This week, Senators Kennedy and Grassley announced that they were reviving a legislative proposal from the last Congress that would increase the ability of the FDA to conduct foreign inspections of manufacturing facilities for drugs and devices where components are made outside the U.S. – which is a lot of drugs and devices.
Called the Drug and Devices Accountability Act – the proposal would collect fees which could be applied to increased foreign inspections. Senator Grassley said in his statement
about the proposed legislation that it is a "practical solution to beefing up the FDA's inspection work…" But is it really?
The complexity of that work becomes clear in a statement by then FDA Commissioner Andrew C. von Eschenbach before Congress on November 1, 2007
where he outlined how extensively the supply chain for finished products in the U.S. was reliant at some point on foreign production.He cited the real problem was one of information technology in providing support in the form of data bases that help FDA decide when and where to inspect. And, in May 2008, the GAO
said in a report that while the FDA had improved their data bases, it was too early to tell if the changes would have a positive effect. Further, the report said, the FDA conducts relatively few inspections of foreign establishments. Further, the GAO said that the data bases of the FDA need to be reconciled manually, and that there are several logistical problems to the foreign inspections by the FDA and that reliance on the current system has resulted in a startlingly small number of inspections. That echoes findings by earlier GAO reports.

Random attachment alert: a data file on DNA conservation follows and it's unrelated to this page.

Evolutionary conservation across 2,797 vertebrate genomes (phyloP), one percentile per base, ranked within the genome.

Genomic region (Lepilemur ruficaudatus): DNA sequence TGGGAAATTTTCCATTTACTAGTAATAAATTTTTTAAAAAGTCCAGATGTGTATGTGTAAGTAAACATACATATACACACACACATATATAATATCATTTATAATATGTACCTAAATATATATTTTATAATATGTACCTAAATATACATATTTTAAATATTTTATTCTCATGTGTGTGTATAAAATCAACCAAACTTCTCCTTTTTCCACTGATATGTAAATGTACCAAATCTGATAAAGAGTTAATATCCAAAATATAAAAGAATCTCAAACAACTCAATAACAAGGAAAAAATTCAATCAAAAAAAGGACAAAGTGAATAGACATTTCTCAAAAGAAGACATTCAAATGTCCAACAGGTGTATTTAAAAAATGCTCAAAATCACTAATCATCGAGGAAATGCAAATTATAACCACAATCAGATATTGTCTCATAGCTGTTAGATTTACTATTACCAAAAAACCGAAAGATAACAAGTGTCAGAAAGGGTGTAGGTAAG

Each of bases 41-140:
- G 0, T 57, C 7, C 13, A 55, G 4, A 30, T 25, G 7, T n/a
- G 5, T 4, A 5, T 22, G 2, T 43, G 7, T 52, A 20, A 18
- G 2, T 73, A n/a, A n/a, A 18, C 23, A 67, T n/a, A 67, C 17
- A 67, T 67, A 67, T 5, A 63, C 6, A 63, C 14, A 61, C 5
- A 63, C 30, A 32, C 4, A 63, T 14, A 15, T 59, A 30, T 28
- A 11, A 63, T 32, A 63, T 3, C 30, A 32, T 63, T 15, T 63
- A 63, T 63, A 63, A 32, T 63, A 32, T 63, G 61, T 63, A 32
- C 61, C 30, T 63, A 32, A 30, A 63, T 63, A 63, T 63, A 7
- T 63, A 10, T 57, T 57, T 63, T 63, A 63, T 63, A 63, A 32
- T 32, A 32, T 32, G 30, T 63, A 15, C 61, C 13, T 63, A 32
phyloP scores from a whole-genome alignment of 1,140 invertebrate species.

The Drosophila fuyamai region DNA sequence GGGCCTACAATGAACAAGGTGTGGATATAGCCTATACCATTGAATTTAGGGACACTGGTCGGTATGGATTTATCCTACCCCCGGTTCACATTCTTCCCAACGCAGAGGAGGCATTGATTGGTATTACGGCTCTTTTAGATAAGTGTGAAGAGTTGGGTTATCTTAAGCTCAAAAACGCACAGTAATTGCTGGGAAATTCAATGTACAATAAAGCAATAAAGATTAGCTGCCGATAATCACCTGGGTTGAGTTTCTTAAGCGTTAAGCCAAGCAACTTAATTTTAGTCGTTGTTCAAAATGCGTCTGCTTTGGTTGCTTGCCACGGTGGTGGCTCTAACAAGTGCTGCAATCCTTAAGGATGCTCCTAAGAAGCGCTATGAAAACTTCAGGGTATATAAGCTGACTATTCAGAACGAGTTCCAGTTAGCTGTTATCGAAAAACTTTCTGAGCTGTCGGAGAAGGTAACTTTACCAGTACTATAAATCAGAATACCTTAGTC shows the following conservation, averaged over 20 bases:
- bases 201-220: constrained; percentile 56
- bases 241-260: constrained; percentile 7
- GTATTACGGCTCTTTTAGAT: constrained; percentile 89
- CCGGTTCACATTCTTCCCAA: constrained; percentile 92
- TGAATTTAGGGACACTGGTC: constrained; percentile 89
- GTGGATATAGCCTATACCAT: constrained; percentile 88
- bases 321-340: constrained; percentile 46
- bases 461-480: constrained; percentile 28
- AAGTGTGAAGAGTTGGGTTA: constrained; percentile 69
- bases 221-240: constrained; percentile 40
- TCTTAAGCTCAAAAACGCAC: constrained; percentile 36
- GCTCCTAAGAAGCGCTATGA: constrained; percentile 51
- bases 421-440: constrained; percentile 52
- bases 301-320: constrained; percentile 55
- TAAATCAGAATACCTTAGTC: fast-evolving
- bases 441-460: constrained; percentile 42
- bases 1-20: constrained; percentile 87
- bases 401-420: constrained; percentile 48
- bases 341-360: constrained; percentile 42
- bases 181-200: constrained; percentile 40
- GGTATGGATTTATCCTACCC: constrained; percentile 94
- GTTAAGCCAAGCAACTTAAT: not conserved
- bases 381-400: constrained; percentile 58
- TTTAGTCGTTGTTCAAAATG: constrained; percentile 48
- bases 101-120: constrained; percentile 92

But the Grassley statement on the bill only refers to increased inspections and fees to be collected. There was nothing about the improvement of data management or the complete reconfiguration of the approach to foreign inspections. It does not seem like FDA needs more of the same, as much as something new and comprehensive.
Remember the tale of the little Dutch boy?
He is walking by a dyke, notices a hole in the dyke where water is leaking. He plugs it with a finger and a passer by goes and gets help. It is a fable designed to teach us that quick action means that disaster can be averted.
But our little Dutch boy is facing a dyke with more than one hole. There are more holes than he has fingers. And the passer by is going to stay and do the same thing – even though the two of them have an inadequate number of fingers to address all the leaks. That is sort of what the Kennedy-Grassley proposal is like. Increasing the number of inspections of foreign facilities using a lot of money to do so, but probably not increasing the safety factor by any measurable amount because there are simply too many holes left to plug. That suggests a more comprehensive approach is needed and, in this environment, quick action is needed.